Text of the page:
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HANOI, Oct 29 (Reuters) - The State Bank of Vietnam has approved the merger of two unlisted lenders, paving the way for the nation's third bank combination since the government started reforming the banking system in 2011, a state-run newspaper said on Monday.
Vietnam's banking system has been grappling with bad debt at 8.6 percent of total lending as of the end of March, the highest level in Southeast Asia, after years of over-exposure to the real estate sector and loose supervision of lenders.
The two unlisted banks, Ho Chi Minh City Development Bank or HD Bank, and Dai A Bank, neither of which has foreign strategic partners, will decide any merger-related issues on their own, the Dau Tu Chung Khoan newspaper said in an online report, quoting To Duy Lam, director of the central bank's branch in Ho Chi Minh City.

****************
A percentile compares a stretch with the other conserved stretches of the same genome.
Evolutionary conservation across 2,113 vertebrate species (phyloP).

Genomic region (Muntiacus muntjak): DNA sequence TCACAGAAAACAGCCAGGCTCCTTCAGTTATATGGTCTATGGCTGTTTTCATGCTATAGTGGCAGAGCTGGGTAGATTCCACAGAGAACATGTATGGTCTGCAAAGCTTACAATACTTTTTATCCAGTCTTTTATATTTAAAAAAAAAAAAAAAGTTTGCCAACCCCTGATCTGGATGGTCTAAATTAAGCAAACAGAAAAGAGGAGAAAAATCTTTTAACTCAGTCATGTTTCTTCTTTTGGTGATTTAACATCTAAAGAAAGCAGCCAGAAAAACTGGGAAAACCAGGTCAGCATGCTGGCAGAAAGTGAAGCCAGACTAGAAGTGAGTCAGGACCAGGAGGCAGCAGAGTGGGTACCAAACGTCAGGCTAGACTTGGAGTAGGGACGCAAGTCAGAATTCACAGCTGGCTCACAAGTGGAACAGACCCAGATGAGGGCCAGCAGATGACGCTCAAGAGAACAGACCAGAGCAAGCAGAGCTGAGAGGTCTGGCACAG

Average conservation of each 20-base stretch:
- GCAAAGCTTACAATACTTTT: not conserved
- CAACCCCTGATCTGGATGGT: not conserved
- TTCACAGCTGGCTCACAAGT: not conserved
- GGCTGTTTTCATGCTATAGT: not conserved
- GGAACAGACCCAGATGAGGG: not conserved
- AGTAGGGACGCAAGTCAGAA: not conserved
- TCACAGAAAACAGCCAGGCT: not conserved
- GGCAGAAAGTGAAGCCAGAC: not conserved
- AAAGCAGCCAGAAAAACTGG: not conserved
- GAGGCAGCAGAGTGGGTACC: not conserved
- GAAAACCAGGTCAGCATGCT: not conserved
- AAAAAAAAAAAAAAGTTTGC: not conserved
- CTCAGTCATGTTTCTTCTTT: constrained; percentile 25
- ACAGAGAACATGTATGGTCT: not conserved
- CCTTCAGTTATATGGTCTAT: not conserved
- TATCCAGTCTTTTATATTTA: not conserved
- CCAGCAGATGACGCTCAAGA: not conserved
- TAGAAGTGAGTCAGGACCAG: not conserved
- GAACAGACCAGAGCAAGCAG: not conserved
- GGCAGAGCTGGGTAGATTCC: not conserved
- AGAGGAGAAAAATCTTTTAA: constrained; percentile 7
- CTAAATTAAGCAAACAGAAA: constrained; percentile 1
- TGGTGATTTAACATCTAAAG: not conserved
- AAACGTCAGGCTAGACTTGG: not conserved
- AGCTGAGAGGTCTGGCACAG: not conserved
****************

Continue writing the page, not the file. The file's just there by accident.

"Dai A Bank and HD Bank are both well-operating lenders and they are not among the nine banks forced to restructure by the government and the central bank," Lam was quoted as saying.
Senior officials of the two banks could not be reached for comment.
Ho Chi Minh City-based HD Bank has total assets of 50 trillion dong ($2.4 billion), while Dai A Bank, based in the southern province of Dong Nai, has assets worth an estimated 19.8 trillion dong, according to Thomson Reuters data.
The previous two mergers included one in late 2011 when three Ho Chi Minh City-based lenders were merged to form the Saigon Commercial Bank. The second was in August this year when Habubank was taken over by Saigon-Hanoi Bank after Habubank's non-performing loans hit more than 16 percent as a result of its support for state-run shipbuilder Vinashin and aquaproduct exporter Binh An Co.
$1=20,830 dong Reporting by Ngo Thi Ngoc Chau; Editing by Matt Driskill